Unlike many ancient societies in which the ruler was seen as a god, Jews saw their leaders as fully human and bound to obey God's law.

Scholars have been able to learn more about ancient Israelite culture and ethics as a result of the discovery of the Dead Sea Scrolls. The Scrolls are fragments of early Jewish religious documents. These documents have shed light on the way the Bible and Torah were transmitted to us and have illuminated the religious backgrounds of both Judaism and Christianity.

The spiritual ideas of the ancient Israelites later influenced Western culture, morality, ethics, and conduct. Judaism influenced both Christianity and Islam, two other monotheistic faiths that also arose in the Middle East. Jews, Christians, and Muslims alike honor Abraham, Moses, and the prophets, and they all teach the ethical worldview developed by the Israelites. Today, in the West, this shared heritage of Jews and Christians is known as the Judeo-Christian tradition.

Judaism Spreads

For a 500-year period that began with the Babylonian Captivity, many Jews left Judah and moved to different parts of the world. This spreading out of the Jewish people was called the Diaspora (dy AS pur uh). Some Jews were exiled, others moved to farther reaches of the empires that controlled their land, and yet others moved because of discontent with political rulers. Wherever Jews settled, many maintained their identity as a people by living in close-knit communities and obeying their religious laws and traditions. These traditions helped them survive centuries of persecution, or unfair treatment inflicted on a particular group of people, which you will read about in later chapters.

Today, Judaism is numbered among the world's major religions for its contributions to religious thought as well as its strong influence on two later religions, Christianity and Islam. All three of these monotheistic faiths emerged in the Middle East and spread to other parts of the world. Although their beliefs differ in many ways, Jews, Christians, and Muslims all honor Abraham, Moses, and the Hebrew prophets. All three teach the ethical worldview developed by the Israelites.

Map titled the Jewish diaspora to about 63 B C containing the Mediterranean Sea, Black Sea and surrounding land.
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The Jewish Diaspora began with the Babylonian Captivity in 6th century B.C. and has continued throughout history. How did the Diaspora contribute to the spread of Judaism?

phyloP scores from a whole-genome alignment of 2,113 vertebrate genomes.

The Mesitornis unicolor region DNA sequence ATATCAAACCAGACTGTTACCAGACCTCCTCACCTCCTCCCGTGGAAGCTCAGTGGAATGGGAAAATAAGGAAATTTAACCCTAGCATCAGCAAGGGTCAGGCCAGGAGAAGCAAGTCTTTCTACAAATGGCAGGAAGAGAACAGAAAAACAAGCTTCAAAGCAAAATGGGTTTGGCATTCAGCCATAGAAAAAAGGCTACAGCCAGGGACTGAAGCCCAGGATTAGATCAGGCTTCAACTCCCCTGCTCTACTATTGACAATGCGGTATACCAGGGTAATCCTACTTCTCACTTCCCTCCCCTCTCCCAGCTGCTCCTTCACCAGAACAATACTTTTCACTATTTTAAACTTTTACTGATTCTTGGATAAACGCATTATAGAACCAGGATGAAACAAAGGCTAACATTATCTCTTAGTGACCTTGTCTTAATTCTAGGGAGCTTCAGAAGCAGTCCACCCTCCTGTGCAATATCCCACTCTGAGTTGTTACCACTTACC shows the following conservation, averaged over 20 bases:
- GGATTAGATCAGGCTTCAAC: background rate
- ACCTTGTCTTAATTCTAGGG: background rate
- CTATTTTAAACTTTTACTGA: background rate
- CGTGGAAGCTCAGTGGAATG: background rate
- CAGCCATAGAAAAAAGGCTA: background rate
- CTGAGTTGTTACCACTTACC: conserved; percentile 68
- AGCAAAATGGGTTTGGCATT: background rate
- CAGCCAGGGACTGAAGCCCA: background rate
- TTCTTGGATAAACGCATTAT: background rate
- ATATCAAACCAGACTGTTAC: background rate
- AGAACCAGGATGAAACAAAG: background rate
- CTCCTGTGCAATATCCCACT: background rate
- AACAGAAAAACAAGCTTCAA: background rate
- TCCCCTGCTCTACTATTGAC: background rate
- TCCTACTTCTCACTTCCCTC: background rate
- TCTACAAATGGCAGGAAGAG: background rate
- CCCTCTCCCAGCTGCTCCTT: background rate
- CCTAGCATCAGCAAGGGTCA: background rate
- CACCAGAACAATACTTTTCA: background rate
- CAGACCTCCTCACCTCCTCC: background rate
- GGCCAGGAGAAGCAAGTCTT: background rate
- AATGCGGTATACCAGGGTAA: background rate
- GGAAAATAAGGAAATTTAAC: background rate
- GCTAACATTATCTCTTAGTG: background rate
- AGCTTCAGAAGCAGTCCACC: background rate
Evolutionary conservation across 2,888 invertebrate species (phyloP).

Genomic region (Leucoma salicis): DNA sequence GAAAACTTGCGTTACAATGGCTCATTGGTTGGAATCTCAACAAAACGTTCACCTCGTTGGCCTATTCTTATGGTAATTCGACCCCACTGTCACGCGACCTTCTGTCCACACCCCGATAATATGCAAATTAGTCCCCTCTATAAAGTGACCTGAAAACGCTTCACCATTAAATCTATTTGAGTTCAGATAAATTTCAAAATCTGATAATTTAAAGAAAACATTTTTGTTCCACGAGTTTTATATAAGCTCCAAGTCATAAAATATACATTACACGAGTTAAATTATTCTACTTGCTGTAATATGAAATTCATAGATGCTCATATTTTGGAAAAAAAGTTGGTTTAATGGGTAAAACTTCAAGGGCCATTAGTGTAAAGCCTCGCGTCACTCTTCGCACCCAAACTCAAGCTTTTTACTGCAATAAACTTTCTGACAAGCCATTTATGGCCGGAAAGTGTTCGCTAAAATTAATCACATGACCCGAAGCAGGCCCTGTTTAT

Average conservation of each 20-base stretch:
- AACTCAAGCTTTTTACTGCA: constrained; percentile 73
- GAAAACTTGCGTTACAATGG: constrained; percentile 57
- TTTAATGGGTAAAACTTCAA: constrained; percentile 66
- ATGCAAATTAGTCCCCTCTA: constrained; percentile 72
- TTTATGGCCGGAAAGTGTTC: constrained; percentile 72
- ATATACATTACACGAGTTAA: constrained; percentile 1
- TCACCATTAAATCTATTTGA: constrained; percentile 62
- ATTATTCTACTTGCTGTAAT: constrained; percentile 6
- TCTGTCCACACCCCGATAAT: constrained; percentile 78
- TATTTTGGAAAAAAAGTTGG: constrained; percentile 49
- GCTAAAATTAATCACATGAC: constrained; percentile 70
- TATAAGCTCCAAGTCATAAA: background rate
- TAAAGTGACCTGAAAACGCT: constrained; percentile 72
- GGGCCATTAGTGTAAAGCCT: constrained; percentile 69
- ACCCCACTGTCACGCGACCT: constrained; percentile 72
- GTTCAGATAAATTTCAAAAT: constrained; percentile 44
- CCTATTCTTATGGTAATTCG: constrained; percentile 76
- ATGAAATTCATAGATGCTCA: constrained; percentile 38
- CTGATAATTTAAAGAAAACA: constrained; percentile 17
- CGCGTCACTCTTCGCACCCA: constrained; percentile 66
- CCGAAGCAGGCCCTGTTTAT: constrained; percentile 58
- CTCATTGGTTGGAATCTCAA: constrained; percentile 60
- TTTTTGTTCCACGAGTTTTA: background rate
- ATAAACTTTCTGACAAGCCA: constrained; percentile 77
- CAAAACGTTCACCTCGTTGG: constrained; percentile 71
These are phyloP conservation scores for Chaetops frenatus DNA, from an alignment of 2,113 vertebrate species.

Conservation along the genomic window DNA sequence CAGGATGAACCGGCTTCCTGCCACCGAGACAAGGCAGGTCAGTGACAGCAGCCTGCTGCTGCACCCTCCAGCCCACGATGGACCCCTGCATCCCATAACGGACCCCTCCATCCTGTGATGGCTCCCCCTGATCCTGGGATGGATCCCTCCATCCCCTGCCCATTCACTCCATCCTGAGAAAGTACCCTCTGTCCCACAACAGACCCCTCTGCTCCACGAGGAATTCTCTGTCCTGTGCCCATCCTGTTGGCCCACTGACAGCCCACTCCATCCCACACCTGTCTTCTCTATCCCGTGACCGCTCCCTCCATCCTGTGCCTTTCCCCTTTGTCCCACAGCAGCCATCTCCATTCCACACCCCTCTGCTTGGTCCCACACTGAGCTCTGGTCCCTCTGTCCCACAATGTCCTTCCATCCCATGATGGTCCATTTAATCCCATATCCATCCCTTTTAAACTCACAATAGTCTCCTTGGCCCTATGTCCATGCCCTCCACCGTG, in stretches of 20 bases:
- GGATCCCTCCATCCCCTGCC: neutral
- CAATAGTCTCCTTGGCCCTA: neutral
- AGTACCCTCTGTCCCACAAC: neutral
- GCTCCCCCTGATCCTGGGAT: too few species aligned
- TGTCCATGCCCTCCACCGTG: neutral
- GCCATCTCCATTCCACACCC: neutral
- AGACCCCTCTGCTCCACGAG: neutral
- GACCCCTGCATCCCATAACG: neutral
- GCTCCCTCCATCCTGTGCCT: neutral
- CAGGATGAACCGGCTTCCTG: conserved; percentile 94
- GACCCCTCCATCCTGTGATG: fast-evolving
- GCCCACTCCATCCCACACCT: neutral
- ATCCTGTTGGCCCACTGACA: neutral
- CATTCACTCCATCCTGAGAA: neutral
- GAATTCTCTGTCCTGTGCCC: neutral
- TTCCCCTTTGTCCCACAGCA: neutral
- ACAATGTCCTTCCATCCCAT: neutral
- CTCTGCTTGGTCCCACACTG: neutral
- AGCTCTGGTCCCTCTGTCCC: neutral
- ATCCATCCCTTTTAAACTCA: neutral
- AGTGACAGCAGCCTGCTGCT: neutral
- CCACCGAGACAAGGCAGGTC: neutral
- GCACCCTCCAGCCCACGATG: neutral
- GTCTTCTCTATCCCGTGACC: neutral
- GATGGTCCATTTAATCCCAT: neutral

Judeo-Christian Influences

Some people have suggested that Judeo-Christian traditions had an even more far-reaching impact on world history. They trace today's democratic-republican forms of government to the teachings of these religions, such as ideas about the worth of the individual, the importance of social responsibility, and the concept that all believers were equal before God. They look to Judeo-Christian legal traditions for the origins of such rights and concepts as trial by jury and innocent until proven guilty.


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Table of Contents

World History Topic 1 Origins of Civilization (Prehistory–300 B.C.) Topic 2 The Ancient Middle East and Egypt (3200 B.C.–500 B.C.) Topic 3 Ancient India and China (2600 B.C.–A.D. 550) Topic 4 The Americas (Prehistory–A.D. 1570) Topic 5 Ancient Greece (1750 B.C.–133 B.C.) Topic 6 Ancient Rome and the Origins of Christianity (509 B.C.-A.D. 476) Topic 7 Medieval Christian Europe (330–1450) Topic 8 The Muslim World and Africa (730 B.C.-A.D. 1500) Topic 9 Civilizations of Asia (500–1650) Topic 10 The Renaissance and Reformation (1300–1650) Topic 11 New Global Connections (1415–1796) Topic 12 Absolutism and Revolution Topic 13 The Industrial Revolution Topic 14 Nationalism and the Spread of Democracy (1790–1914) Topic 15 The Age of Imperialism (1800–1914) Topic 16 World War I and the Russian Revolution (1914–1924) Topic 17 The World Between the Wars (1910–1939) Topic 18 World War II (1930–1945) Topic 19 The Cold War Era (1945–1991) Topic 20 New Nations Emerge (1945–Present) Topic 21 The World Today (1980-Present) United States Constitution Primary Sources 21st Century Skills Atlas Glossary Index Acknowledgments